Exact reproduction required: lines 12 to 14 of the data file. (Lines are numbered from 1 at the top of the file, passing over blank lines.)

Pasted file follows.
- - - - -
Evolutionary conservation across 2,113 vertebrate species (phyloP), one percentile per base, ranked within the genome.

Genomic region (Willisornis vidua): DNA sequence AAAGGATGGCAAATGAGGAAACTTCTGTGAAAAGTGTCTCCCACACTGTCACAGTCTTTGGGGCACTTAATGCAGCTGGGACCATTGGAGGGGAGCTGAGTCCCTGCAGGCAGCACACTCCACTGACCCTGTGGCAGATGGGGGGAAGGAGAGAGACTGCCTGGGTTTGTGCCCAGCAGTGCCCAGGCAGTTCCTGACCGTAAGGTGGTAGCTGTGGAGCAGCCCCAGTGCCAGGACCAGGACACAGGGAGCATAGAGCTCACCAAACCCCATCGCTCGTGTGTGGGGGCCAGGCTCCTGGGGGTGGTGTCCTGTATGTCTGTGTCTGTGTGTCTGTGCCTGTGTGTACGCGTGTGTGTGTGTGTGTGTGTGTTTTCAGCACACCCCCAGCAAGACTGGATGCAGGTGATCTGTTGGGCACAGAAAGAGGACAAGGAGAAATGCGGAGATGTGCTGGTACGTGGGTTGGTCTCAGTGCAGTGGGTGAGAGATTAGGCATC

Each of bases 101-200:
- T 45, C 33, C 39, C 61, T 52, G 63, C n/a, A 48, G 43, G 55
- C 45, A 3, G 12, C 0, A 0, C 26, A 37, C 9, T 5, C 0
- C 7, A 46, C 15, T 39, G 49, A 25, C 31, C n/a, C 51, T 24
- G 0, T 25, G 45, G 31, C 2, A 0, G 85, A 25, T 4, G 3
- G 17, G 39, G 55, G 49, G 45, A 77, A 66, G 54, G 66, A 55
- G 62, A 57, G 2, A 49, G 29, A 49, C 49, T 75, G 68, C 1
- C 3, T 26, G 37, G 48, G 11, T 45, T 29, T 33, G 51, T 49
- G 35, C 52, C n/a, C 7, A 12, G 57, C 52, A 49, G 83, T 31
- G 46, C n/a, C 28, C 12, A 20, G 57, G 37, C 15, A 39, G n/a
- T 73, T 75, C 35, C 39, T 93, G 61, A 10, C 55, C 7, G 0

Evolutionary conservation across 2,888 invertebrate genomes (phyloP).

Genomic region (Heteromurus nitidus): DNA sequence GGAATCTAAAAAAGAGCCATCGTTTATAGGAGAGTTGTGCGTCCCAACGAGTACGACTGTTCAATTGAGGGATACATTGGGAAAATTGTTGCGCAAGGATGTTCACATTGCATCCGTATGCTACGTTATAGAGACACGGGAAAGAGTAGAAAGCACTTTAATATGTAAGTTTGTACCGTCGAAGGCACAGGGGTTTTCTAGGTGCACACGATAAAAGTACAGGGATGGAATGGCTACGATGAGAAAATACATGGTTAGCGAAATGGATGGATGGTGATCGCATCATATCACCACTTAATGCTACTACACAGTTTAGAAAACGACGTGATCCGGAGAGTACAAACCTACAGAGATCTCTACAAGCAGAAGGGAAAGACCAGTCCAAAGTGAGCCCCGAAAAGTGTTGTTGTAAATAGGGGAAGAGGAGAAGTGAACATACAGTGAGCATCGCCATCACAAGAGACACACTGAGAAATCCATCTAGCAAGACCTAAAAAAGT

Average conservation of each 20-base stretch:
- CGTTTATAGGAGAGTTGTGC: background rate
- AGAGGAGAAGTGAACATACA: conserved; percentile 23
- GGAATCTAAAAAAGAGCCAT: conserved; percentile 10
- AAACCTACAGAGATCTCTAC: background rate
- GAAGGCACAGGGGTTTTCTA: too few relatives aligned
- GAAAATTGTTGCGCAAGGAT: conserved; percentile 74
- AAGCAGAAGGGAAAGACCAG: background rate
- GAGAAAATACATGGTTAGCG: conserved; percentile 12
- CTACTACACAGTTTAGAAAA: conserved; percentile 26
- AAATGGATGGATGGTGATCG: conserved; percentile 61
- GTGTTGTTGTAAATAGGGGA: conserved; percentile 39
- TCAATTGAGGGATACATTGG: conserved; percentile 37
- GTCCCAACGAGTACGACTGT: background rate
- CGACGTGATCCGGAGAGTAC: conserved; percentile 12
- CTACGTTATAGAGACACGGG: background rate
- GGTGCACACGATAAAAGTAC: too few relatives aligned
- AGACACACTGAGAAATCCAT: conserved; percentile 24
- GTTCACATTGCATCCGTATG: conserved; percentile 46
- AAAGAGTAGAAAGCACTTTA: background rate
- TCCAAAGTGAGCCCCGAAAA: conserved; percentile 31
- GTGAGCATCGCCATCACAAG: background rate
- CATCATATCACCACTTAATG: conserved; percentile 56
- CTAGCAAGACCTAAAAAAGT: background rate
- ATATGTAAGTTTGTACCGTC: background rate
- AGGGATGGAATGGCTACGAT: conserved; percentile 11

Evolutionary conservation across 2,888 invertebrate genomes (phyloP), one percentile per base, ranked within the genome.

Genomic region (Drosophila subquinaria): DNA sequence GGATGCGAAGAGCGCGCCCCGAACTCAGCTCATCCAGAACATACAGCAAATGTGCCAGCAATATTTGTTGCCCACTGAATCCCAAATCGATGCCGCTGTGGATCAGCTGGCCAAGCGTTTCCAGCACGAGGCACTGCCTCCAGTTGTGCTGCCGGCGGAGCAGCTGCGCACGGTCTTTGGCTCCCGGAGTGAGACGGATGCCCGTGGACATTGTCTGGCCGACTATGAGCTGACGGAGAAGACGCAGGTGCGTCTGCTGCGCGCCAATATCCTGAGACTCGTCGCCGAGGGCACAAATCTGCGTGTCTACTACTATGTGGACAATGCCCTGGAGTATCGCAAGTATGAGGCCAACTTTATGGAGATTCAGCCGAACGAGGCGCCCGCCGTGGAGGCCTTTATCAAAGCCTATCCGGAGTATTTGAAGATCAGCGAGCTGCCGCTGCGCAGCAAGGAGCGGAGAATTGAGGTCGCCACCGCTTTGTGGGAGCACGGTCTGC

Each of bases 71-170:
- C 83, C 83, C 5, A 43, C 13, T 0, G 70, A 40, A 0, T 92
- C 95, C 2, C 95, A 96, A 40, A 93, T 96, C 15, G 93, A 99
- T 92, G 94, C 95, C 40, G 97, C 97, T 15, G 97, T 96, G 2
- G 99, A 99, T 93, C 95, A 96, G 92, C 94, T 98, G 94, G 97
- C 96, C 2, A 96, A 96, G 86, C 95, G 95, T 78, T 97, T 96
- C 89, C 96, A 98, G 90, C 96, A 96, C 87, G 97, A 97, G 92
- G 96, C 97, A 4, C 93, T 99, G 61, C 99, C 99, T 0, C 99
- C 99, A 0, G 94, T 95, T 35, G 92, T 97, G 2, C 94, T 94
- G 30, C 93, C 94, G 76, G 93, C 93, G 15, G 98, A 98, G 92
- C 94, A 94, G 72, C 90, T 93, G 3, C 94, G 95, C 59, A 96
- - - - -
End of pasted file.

- G 46, C n/a, C 28, C 12, A 20, G 57, G 37, C 15, A 39, G n/a
- T 73, T 75, C 35, C 39, T 93, G 61, A 10, C 55, C 7, G 0

Evolutionary conservation across 2,888 invertebrate genomes (phyloP).